Hi all,

It occurs to me that I never got around to posting my videos flying my ArduCopter, Cindi Lou, on Mt Erebus last December (2011). I'm at around 10700 ft, but the pressure altitude is around 0.65 bar -- the equivalent of closer to 13,000 ft at the equator. This was on a nice, warm (-15C) nearly windless day. I was pleasantly surprised how well the quad performed in stabilize and simple mode (no sonar, and loiter was unreliable).

I got my APM / Oilpan when they first came out, and that's what's flying in this video. Unfortunately I upgraded to 2.0.49 before going to Antarctica and didn't realize that flight log collection was disabled since I had the atmega 1280 version, so no logs.

This is vaguely related to my PhD research in volcanology. My job on Erebus is to map and study some ice caves that form when volcanic gases melt tunnels into the bottom of the snowpack. The BBC came out and filmed us at work and you can see it in the "Life in the freezer" episode of the BBC / Discovery series Frozen Planet if you're interested.

I'm going back to Erebus for the fourth time this November, and this time I intend to do some serious science using multirotors with APM2 onboard. Some of the caves cannot be entered due to dangerous gasses and / or unique microbiology. I'm planning to fly an autonomous quadcopter down into them, doing SLAM or at least wall avoidance, and measuring gas concentrations. Eventually I'd also like to fly a multirotor down into Erebus' crater to sample gas from the bubbling lava lake. NASA's New Mexico Space Grant Consortium has kindly awarded me a graduate research fellowship for this work, and I am considering an application to NASA NIACS.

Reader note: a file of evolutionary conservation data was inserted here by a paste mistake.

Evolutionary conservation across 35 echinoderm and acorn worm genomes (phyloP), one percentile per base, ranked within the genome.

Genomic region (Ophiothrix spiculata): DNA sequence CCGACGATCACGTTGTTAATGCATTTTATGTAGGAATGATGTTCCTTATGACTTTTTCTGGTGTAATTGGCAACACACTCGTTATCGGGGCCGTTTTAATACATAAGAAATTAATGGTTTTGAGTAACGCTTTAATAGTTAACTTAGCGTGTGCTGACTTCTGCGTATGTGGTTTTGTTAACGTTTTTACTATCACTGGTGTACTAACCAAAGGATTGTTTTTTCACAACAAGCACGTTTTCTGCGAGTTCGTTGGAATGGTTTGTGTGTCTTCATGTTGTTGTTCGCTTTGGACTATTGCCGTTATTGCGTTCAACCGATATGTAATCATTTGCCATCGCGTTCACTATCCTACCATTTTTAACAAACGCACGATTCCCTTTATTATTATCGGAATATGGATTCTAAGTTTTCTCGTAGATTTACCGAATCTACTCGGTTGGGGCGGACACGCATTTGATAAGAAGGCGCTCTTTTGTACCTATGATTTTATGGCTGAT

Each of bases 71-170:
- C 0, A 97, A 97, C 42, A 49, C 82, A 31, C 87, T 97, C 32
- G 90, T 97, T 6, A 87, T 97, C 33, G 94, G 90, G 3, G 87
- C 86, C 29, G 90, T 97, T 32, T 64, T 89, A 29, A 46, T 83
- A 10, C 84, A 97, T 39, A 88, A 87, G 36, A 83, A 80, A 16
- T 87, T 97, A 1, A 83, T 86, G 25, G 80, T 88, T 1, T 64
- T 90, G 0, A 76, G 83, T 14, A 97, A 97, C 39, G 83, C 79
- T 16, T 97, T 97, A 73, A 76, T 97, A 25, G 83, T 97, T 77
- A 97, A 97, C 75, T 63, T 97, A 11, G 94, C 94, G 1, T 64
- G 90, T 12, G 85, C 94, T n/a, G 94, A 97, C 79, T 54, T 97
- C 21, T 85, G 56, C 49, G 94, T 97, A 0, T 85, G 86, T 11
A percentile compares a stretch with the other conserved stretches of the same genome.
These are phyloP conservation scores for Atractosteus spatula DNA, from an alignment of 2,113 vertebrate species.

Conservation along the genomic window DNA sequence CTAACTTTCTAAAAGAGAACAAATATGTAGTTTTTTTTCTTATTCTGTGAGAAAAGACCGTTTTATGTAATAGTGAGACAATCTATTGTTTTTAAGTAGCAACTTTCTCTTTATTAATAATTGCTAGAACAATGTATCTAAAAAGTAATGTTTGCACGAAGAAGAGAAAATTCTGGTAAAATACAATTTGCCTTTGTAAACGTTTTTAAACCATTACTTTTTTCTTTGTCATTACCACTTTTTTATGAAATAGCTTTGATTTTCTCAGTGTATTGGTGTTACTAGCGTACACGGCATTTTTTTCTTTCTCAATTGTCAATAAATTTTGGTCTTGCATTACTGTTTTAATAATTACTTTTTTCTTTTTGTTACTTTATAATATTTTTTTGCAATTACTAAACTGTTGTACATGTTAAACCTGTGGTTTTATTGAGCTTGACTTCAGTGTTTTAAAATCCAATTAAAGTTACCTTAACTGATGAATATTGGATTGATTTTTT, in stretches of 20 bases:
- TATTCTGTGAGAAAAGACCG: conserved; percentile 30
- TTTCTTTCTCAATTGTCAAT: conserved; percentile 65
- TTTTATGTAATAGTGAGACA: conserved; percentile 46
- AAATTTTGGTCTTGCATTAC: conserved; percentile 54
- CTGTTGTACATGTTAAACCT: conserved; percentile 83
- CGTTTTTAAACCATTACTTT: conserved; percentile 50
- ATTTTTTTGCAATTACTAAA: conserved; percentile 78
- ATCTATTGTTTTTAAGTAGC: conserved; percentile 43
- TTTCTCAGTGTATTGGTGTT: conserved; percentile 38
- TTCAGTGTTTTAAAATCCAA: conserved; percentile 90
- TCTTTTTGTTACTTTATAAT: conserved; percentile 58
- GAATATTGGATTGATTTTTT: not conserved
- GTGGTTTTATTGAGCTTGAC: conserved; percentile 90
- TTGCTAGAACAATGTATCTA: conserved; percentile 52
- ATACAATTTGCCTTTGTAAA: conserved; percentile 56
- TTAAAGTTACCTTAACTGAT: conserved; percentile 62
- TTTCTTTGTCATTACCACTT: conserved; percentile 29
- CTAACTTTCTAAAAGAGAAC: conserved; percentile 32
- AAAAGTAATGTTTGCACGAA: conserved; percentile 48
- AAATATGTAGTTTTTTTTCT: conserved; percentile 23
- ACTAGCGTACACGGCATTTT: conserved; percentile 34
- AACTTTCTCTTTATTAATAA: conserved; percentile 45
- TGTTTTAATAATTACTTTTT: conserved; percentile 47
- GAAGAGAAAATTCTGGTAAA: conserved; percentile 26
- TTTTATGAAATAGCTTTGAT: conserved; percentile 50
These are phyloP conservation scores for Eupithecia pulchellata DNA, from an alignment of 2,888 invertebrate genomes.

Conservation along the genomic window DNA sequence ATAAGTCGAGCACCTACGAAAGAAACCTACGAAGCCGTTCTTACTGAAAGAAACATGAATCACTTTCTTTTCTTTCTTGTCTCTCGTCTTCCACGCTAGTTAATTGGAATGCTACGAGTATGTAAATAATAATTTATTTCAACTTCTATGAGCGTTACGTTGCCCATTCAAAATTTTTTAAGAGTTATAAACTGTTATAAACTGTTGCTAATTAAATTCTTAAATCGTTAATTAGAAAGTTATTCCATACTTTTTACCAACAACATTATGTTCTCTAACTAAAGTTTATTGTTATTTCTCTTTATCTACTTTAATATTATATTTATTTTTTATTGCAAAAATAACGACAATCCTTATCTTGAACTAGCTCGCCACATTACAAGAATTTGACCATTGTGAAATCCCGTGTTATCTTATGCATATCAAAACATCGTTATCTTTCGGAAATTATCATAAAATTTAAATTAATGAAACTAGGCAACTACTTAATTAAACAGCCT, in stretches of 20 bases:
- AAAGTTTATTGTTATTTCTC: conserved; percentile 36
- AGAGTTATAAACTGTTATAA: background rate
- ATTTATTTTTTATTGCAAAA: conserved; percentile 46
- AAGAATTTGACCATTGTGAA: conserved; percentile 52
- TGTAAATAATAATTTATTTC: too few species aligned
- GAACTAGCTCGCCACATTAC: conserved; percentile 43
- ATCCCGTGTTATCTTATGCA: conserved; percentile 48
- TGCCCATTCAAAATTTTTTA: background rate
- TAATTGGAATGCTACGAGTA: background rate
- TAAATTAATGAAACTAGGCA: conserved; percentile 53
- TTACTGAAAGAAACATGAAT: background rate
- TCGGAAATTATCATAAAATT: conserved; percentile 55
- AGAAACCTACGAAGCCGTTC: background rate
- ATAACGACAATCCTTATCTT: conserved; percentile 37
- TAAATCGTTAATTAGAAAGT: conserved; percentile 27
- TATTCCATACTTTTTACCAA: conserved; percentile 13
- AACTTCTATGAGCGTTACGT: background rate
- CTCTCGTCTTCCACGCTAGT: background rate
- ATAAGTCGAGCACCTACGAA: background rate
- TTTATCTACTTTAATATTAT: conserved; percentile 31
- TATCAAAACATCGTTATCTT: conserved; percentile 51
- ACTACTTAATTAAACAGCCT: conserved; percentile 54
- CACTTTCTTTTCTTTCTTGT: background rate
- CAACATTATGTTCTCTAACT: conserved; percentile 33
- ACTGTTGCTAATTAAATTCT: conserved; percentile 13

Please let me know if you have any advice or are interested in collaborating. Major issues I need to overcome:

  • Radio transmission through the snowpack: can it be done?
  • Cave wall avoidance. I will probably do this with IR distance sensors, although the MIT RANGE quadcopter-mounted lidar or Kinect approach would be better if I can pull it off. RANGE said they are interested in collaborating wants me to email them again in June...
  • Propeller / motor design for high altitudes. Should I be changing the blade pitch for lower pressure?
  • Keeping a quadrotor running in a cold environment with acidic and corrosive condensing vapor.

Oh, by the way, I'm now flying a 3DR frame with an APM2, and an Xaircraft X650V8 also with an APM2. Thanks to all the developers, the technology has improving by leaps and bounds! As has my own flying ability...

One more question. Does anyone know of other people flying multirotors in Antarctica? Am I the first on the continent? I hope not, because it would be great to start the McMurdo RC flying club!



Views: 1197

Comment by Jason Short on April 20, 2012 at 9:28am

That's great. 

As far as Antartica goes, I know that sonar sensors have trouble with the cold.

If you do go near any caves I would highly recommend building a shroud around your props. A single blade strike against even a tree will bring down a quad. I've seen 3d printed ones and ones made on the cheap with  blue styrene foam and carbon fiber bands.


Comment by Jed Frechette on April 21, 2012 at 10:47am

Nice videos Aaron. Now you just need the lift & stability from the build posted a few days ago flying in Jakarta with 25 kt winds so you can deal with normal Erebus conditions ;-)

Comment by Guy Van Rentergem on April 22, 2012 at 10:01am

Hello Aaron


I'm building a quad for a survey project of the Gomantong caves in Borneo. The quad is not 100 % ready yet. It has two 4 W led lights for flying in the dark. For video and photo's I'm using a panasonic FT3. No Go Pro because what I wanted a ccd sensor. This to avoid jello. Also the lens has an angle of 70° Which is more than wide enough to film in the dark. The distance for good video in the dark is max 5 m. For taking pictures I'm working on an additional flash. The total weight is 2 kg. On the pictures the props are 10x45 but they are at their limit. The final props will be 12x45.